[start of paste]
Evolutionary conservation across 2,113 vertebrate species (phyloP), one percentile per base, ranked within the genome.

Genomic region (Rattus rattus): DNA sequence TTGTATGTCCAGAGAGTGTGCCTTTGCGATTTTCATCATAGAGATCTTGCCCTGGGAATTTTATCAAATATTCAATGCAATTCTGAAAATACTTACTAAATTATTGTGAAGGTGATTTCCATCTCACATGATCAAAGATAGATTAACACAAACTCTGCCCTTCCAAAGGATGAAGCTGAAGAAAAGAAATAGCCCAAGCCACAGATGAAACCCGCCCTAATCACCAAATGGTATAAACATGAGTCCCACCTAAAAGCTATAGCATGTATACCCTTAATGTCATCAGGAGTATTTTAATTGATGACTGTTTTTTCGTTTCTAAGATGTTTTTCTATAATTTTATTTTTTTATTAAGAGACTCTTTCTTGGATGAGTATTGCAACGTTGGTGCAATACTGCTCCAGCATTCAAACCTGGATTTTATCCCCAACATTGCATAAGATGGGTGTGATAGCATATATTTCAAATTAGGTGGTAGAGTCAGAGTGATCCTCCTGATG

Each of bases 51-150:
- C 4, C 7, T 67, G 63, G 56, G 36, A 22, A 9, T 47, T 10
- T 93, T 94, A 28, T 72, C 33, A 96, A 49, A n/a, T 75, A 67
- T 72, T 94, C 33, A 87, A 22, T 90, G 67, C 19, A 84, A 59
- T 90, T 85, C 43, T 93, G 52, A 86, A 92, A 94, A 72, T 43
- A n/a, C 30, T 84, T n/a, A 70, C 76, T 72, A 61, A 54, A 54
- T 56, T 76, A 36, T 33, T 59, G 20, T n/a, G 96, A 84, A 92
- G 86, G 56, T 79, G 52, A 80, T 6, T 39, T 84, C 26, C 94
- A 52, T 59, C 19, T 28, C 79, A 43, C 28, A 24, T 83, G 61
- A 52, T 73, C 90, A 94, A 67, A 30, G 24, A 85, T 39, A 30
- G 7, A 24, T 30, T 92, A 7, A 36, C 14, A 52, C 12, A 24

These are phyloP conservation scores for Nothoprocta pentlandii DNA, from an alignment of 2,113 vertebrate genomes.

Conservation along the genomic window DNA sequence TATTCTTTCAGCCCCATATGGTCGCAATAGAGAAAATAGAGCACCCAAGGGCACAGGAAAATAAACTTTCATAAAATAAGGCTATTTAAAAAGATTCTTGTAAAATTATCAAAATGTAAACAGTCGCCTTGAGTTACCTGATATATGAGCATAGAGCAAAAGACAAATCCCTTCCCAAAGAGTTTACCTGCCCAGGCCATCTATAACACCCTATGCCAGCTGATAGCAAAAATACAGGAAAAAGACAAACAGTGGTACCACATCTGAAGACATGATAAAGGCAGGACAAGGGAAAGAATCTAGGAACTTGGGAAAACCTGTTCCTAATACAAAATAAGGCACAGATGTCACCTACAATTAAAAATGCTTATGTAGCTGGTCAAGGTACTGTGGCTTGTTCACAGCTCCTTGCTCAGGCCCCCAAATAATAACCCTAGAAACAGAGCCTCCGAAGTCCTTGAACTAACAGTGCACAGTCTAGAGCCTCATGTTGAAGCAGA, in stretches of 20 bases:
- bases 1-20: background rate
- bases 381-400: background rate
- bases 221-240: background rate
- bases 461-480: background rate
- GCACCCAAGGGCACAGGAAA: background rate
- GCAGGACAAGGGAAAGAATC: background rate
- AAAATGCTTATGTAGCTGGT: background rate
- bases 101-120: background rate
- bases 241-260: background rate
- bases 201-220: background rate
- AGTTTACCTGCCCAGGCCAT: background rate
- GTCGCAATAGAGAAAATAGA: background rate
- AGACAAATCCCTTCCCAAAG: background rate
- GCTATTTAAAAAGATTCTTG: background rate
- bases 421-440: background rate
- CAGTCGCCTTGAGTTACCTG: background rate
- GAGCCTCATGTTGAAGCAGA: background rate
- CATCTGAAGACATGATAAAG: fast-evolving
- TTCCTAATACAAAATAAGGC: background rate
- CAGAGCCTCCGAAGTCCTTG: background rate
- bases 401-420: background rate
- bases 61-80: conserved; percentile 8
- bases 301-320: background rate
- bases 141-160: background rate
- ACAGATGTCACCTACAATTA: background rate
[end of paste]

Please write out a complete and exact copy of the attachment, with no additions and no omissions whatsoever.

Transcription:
Evolutionary conservation across 2,113 vertebrate species (phyloP), one percentile per base, ranked within the genome.

Genomic region (Rattus rattus): DNA sequence TTGTATGTCCAGAGAGTGTGCCTTTGCGATTTTCATCATAGAGATCTTGCCCTGGGAATTTTATCAAATATTCAATGCAATTCTGAAAATACTTACTAAATTATTGTGAAGGTGATTTCCATCTCACATGATCAAAGATAGATTAACACAAACTCTGCCCTTCCAAAGGATGAAGCTGAAGAAAAGAAATAGCCCAAGCCACAGATGAAACCCGCCCTAATCACCAAATGGTATAAACATGAGTCCCACCTAAAAGCTATAGCATGTATACCCTTAATGTCATCAGGAGTATTTTAATTGATGACTGTTTTTTCGTTTCTAAGATGTTTTTCTATAATTTTATTTTTTTATTAAGAGACTCTTTCTTGGATGAGTATTGCAACGTTGGTGCAATACTGCTCCAGCATTCAAACCTGGATTTTATCCCCAACATTGCATAAGATGGGTGTGATAGCATATATTTCAAATTAGGTGGTAGAGTCAGAGTGATCCTCCTGATG

Each of bases 51-150:
- C 4, C 7, T 67, G 63, G 56, G 36, A 22, A 9, T 47, T 10
- T 93, T 94, A 28, T 72, C 33, A 96, A 49, A n/a, T 75, A 67
- T 72, T 94, C 33, A 87, A 22, T 90, G 67, C 19, A 84, A 59
- T 90, T 85, C 43, T 93, G 52, A 86, A 92, A 94, A 72, T 43
- A n/a, C 30, T 84, T n/a, A 70, C 76, T 72, A 61, A 54, A 54
- T 56, T 76, A 36, T 33, T 59, G 20, T n/a, G 96, A 84, A 92
- G 86, G 56, T 79, G 52, A 80, T 6, T 39, T 84, C 26, C 94
- A 52, T 59, C 19, T 28, C 79, A 43, C 28, A 24, T 83, G 61
- A 52, T 73, C 90, A 94, A 67, A 30, G 24, A 85, T 39, A 30
- G 7, A 24, T 30, T 92, A 7, A 36, C 14, A 52, C 12, A 24

These are phyloP conservation scores for Nothoprocta pentlandii DNA, from an alignment of 2,113 vertebrate genomes.

Conservation along the genomic window DNA sequence TATTCTTTCAGCCCCATATGGTCGCAATAGAGAAAATAGAGCACCCAAGGGCACAGGAAAATAAACTTTCATAAAATAAGGCTATTTAAAAAGATTCTTGTAAAATTATCAAAATGTAAACAGTCGCCTTGAGTTACCTGATATATGAGCATAGAGCAAAAGACAAATCCCTTCCCAAAGAGTTTACCTGCCCAGGCCATCTATAACACCCTATGCCAGCTGATAGCAAAAATACAGGAAAAAGACAAACAGTGGTACCACATCTGAAGACATGATAAAGGCAGGACAAGGGAAAGAATCTAGGAACTTGGGAAAACCTGTTCCTAATACAAAATAAGGCACAGATGTCACCTACAATTAAAAATGCTTATGTAGCTGGTCAAGGTACTGTGGCTTGTTCACAGCTCCTTGCTCAGGCCCCCAAATAATAACCCTAGAAACAGAGCCTCCGAAGTCCTTGAACTAACAGTGCACAGTCTAGAGCCTCATGTTGAAGCAGA, in stretches of 20 bases:
- bases 1-20: background rate
- bases 381-400: background rate
- bases 221-240: background rate
- bases 461-480: background rate
- GCACCCAAGGGCACAGGAAA: background rate
- GCAGGACAAGGGAAAGAATC: background rate
- AAAATGCTTATGTAGCTGGT: background rate
- bases 101-120: background rate
- bases 241-260: background rate
- bases 201-220: background rate
- AGTTTACCTGCCCAGGCCAT: background rate
- GTCGCAATAGAGAAAATAGA: background rate
- AGACAAATCCCTTCCCAAAG: background rate
- GCTATTTAAAAAGATTCTTG: background rate
- bases 421-440: background rate
- CAGTCGCCTTGAGTTACCTG: background rate
- GAGCCTCATGTTGAAGCAGA: background rate
- CATCTGAAGACATGATAAAG: fast-evolving
- TTCCTAATACAAAATAAGGC: background rate
- CAGAGCCTCCGAAGTCCTTG: background rate
- bases 401-420: background rate
- bases 61-80: conserved; percentile 8
- bases 301-320: background rate
- bases 141-160: background rate
- ACAGATGTCACCTACAATTA: background rate